Sewing with Swim Knit


Swimsuit season is my favorite! Not because I love strutting around in next to nothing but because I can’t stop sewing swimwear! I’m excited to be here on the Cali Blog sharing my tips and tricks for sewing with nylon/lycra swim knit and to let you know it’s not just for the swimming pool.


My first tip is an important one. ALWAYS choose good quality fabric! Whether you’re sewing your first swimsuit or you’re a seasoned pro, the quality of your fabric plays such a huge role in what your experience will be like. Thin, slippery fabric with poor recovery will leave even the most experienced seamstress frustrated and ready to throw in the towel. I’ve tried lots of different swim knits from Cali Fabrics and each one has been so great to work with. You’ll want something with four-way stretch and great recovery. Look for something a little heavier weight if you’re just starting out. There are loads of ‘midweight’ swim fabrics to choose from on the site. A little thicker fabric will be easier to work with. There will be less curling and it tends to be less slippery as well. Once you’ve got a couple of suits under your belt you can tackle anything!


I love that Cali Fabrics is constantly adding new fabrics and their swimwear section is no exception. I snatched up this gorgeous lemon print last year and even had to go back for more once it arrived since it was even better in person. With the ever-changing selection you’re bound to find something for you.

When picking up your main swimsuit fabric you will also need a few other things. You will most likely want to line your suit. I line all the suits I make, even my kids, for extra modesty and comfort too (if you sew them separately you can hide all those inside seams between the layers!). You can use a swim lining fabric or you can self line with the same or similar fabric as the outer. Keep in mind that if you spend lots of time at the beach regular swim knit is the better option because it keeps sand out of the layers. Swim lining tends to be a looser weave and can trap sand inside the suit.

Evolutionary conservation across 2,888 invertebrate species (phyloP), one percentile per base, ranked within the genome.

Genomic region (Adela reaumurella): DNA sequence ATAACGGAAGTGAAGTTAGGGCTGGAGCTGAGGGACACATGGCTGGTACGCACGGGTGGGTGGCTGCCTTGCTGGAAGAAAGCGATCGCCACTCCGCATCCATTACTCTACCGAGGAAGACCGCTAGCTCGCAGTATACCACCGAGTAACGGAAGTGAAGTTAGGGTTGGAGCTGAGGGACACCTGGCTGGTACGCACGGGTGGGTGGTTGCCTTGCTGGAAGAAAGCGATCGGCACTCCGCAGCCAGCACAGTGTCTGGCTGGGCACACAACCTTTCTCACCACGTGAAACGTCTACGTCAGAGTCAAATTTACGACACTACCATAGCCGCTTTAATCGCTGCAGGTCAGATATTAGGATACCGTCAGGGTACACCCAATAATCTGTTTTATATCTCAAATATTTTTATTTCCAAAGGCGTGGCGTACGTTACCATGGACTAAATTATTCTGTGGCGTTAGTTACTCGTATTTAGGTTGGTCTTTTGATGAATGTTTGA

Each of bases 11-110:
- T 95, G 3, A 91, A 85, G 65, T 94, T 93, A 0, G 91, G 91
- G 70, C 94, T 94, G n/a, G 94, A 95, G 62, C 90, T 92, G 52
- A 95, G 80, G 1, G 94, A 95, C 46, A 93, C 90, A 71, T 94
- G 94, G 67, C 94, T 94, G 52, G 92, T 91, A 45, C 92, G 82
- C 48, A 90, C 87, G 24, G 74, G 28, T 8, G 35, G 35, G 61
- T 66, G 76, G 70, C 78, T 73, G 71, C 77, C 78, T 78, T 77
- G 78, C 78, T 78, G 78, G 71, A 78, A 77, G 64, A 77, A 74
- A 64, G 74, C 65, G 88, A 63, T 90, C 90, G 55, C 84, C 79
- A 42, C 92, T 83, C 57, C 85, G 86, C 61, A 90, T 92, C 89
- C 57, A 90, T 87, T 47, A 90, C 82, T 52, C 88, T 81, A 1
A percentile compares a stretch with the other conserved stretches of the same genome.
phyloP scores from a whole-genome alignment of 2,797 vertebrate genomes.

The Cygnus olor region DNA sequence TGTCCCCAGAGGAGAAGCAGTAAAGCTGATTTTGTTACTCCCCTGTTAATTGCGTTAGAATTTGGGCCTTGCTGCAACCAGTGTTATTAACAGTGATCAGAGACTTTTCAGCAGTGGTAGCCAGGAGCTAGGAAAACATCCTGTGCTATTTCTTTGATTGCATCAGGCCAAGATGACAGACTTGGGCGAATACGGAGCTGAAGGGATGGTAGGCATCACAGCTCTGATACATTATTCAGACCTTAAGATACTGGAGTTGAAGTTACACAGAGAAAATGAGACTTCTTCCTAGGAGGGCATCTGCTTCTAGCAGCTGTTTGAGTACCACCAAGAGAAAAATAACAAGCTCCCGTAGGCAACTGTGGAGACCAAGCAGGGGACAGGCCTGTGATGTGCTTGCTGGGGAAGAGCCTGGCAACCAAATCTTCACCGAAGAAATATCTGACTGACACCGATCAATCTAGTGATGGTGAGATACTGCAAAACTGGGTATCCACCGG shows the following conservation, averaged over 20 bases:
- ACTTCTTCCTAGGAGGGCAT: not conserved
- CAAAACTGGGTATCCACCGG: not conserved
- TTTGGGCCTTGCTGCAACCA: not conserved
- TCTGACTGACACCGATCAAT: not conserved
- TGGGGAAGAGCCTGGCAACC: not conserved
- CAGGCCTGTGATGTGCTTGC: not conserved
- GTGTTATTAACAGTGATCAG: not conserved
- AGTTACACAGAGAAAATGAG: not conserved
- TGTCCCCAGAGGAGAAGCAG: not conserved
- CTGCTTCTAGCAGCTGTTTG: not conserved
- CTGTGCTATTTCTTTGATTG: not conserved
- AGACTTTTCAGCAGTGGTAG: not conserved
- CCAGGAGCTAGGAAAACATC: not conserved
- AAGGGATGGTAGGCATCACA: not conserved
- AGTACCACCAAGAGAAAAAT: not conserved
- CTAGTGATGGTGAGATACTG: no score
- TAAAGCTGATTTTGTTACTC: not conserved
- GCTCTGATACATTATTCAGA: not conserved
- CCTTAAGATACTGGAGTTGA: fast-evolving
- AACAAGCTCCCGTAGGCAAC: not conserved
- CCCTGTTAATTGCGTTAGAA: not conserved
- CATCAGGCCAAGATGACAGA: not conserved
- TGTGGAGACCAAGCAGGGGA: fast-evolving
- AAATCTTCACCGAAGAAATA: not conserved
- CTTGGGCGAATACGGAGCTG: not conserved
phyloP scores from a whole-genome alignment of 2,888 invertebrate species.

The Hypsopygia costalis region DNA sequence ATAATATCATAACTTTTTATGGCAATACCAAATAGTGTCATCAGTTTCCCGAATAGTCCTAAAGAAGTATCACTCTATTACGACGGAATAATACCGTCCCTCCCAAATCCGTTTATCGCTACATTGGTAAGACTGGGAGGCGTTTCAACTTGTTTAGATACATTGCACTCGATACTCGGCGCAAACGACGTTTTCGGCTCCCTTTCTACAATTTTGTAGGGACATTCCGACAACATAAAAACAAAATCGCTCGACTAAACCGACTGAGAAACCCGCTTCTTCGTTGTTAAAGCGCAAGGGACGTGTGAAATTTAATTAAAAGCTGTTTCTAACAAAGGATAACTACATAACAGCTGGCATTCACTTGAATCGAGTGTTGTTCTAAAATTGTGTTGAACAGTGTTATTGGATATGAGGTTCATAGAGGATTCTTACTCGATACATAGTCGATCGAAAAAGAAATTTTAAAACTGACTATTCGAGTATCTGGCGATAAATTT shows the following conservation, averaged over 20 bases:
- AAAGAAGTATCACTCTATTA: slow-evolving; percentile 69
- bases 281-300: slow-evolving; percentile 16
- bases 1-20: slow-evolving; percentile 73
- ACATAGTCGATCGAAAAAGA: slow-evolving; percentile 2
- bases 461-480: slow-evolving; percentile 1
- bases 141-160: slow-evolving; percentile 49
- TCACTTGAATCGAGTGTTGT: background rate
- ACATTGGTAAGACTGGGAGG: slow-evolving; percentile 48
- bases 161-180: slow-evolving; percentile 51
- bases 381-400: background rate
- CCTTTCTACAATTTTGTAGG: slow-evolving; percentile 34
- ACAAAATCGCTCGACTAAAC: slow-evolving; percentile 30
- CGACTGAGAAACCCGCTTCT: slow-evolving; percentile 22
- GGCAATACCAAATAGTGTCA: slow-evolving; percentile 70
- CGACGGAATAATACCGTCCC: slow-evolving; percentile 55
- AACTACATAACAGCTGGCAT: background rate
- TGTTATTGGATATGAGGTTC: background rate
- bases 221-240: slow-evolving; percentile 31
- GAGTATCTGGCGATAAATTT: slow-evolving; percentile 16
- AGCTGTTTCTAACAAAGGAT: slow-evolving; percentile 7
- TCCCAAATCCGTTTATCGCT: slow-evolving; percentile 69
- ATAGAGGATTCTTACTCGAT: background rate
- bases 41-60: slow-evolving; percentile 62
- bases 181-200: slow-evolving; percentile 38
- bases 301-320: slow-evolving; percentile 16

I like to add a layer of power mesh in my suits. Power mesh adds more stability where you need it. I added it to this suit in the front from the hip to the underbust using my pattern piece as a guide. I love the extra support it gives.


You will also need swimwear elastic. Look for something specifically made for swimwear sewing. Cotton swimwear elastic will hold up best to chlorine and the elements.

Thread is another thing to consider. Polyester thread will hold up best. I sew most suits on my serger and like to use wooly nylon thread in my loopers. It’s strong and stretchy and works great for swim and athletic wear. My new favorite thread to use in my regular machine when sewing knits and other stretchy fabric is Eloflex thread from Coats. You can use it in both your needle and bobbin but I’ve found that using it only in my bobbin has worked the best. I use a double needle on my machine to hem my swimwear and using Eloflex in the bobbin has been a game changer. My hems are strong and stretchy! Tip: Make sure your Eloflex thread doesn’t stretch too much as you wind it on the bobbin. I like to leave a little tail of bobbin thread before I begin a seam or hem and stretch my hem right after sewing it to make sure the bobbin thread hasn’t stretched too much while sewing thus ending up shorter than the top thread (and unraveling before my eyes!).


Ready to dig in?! First cutting swimwear can be tricky. I highly recommend using a rotary cutter, cutting mat, and pattern weights. Slippery fabrics are just so much easier to cut in a single layer without all the pins and the worry that lifting the fabric with your scissors brings. Now is the perfect time to grab that big box store 40% off coupon and pick up a cutting mat if you don’t have one yet. You will thank me later!